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Karnataka NEP Paper flags attitudes to gender: ‘Women tolerate violence for family’

The survey raised gender sensitivity in textbooks, the inclusion of members from the LGBTQ community in schools and gender-based roles, among other topics.

LGBTQ, indian expressthe Karnataka National Education Policy (NEP) position paper on gender education. (File/ Representational photo)

-Raising children is the basic responsibility of women

-Women tolerate violence for the good of the family

-Clothes and behaviour are a cause for sexual violence

These are some of the responses by a number of teachers, parents and students who took part in a survey included in the Karnataka National Education Policy (NEP) position paper on gender education.

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The survey, comprising 20 questions in Google forms, was carried out among 1,070 teachers, 404 parents and 221 students. Conducted by the members of the position paper to understand the attitude and perception towards gender in the education system, the survey raised gender sensitivity in textbooks, the inclusion of members from the LGBTQ community in schools and gender-based roles, among other topics.

According to the study, most parents feel nurturing and looking after the children is the basic responsibility of women. Most parents also believe women tolerate violence for the good of the family and agree that it is the girls who understand them better than boys, thus reinforcing the idea that it is the responsibility of women alone to raise their children and care for their families.

The position paper on Gender Education is headed by Vani Periodi, a freelance consultant in Mangaluru.

The study also revealed that parents feel that girls should have the freedom to dress in the way they like. But 34 per cent of parents also feel that the behaviour and the dressing style of the girls is the main cause for sexual abuse.

The questions were also asked based on the distribution of roles and responsibilities among the teachers and gender-specific professions. It showed that 45 per cent of teachers felt that they should not conduct special classes for girls after 5 pm, thus projecting an idea that girls should reach home before dusk. Around 40 per cent of teachers also agreed that they assign tasks related to decoration to girls and tangible physical tasks to boys.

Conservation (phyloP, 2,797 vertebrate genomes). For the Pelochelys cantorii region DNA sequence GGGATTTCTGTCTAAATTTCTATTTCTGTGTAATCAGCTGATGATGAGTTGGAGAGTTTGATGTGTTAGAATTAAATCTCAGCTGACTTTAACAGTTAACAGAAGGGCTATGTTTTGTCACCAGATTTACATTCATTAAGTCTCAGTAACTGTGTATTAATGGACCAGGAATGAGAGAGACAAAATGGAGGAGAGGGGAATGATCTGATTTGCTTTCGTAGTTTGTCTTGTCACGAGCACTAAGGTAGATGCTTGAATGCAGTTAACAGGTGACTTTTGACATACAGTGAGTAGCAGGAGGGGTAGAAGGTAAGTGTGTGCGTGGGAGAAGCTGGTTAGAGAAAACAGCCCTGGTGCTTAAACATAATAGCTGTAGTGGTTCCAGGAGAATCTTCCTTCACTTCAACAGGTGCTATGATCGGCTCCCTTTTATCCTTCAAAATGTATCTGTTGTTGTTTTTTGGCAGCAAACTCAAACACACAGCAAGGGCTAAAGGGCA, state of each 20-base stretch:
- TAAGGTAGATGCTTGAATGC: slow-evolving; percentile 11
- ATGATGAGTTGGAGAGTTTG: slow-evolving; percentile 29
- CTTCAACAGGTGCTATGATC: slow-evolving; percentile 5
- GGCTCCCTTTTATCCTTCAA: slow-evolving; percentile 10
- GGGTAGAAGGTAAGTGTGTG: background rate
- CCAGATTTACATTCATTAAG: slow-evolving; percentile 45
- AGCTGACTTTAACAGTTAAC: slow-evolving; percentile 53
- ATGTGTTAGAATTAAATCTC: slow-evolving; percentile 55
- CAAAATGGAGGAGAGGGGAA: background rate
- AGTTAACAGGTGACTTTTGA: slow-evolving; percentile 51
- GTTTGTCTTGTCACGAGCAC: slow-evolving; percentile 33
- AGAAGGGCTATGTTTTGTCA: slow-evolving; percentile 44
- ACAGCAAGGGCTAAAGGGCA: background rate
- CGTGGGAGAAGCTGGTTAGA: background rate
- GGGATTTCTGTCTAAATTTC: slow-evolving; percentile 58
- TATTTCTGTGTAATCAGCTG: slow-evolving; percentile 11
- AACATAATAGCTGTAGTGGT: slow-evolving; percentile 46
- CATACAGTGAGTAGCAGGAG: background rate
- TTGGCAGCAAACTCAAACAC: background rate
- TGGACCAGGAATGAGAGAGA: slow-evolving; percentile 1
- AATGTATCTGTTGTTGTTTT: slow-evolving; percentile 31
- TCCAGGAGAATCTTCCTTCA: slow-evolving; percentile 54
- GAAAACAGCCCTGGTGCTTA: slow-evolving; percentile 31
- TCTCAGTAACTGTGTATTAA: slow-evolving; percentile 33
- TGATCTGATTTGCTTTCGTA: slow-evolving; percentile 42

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The position paper also cites studies that reveals that the pandemic only furthered gender-based discrimination to the access to education. Referring to a study by the Centre for Budget and Policy, the paper observes that 71 per cent girls reported spending time on chores, care work and household duties compared to just 38 per cent of boys. This meant girls spent less time on education and leisure activities compared to boys, the paper says. Besides household chores, the study revealed that most children suffered because of technology gaps and girls have it worse.

The position paper also says that an analysis of Karnataka State Textbooks shows men depicted mostly in the roles of farmers and traders while women are seen as caretakers of children.

The position paper suggests re-examining the content of textbooks and increasing the representation of women in them.

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As per the survey conducted by the members of the position paper, a majority of the respondents were not aware of issues related to transgender people. As per the survey: “Nearly 47 per cent of the respondents disagreed that the present education system is not sensitive towards transgender (people) while 25 per cent agreed. It is interesting to note nearly 27 per cent of the respondents are not able to decide about the issue.”

Madan Gopal, the head of Karnataka’s NEP task force, said: “Certain facts on gender education are very startling. The stigma around the LGBTQ community still exists among the education institutions and we need to overcome it. In fact, during the survey, it was shocking to note that stereotypes among the urban population are higher than that of the rural population. Moreover, students, especially girls in urban areas, lacked access to education than the girls in rural areas. The objective of NEP is to ensure there is inclusivity in education irrespective of gender and economic background.”

The position paper proposes to constitute a gender inclusion fund for providing qualitative education for girls and transgender and also strengthen Kasturba Gandhi Balika Vidyalayas to increase the participation in quality schools (up to Grade 12) of girls from socio-economically disadvantaged backgrounds. Other recommendations include identifying gender sensitivity as a value, ensuring human values like sense of equality and sensitivity in school culture, including respect for all, empathy, tolerance, human rights, gender equality, non-violence, universal citizenship in school curriculum. It also aims to attend to adolescence issues like substance abuse, violence, discrimination, and abuse; ensuring safety and rights of all children/adolescents, especially girls and other non-binary gender.

First published on: 14-07-2022 at 10:45:22 pm
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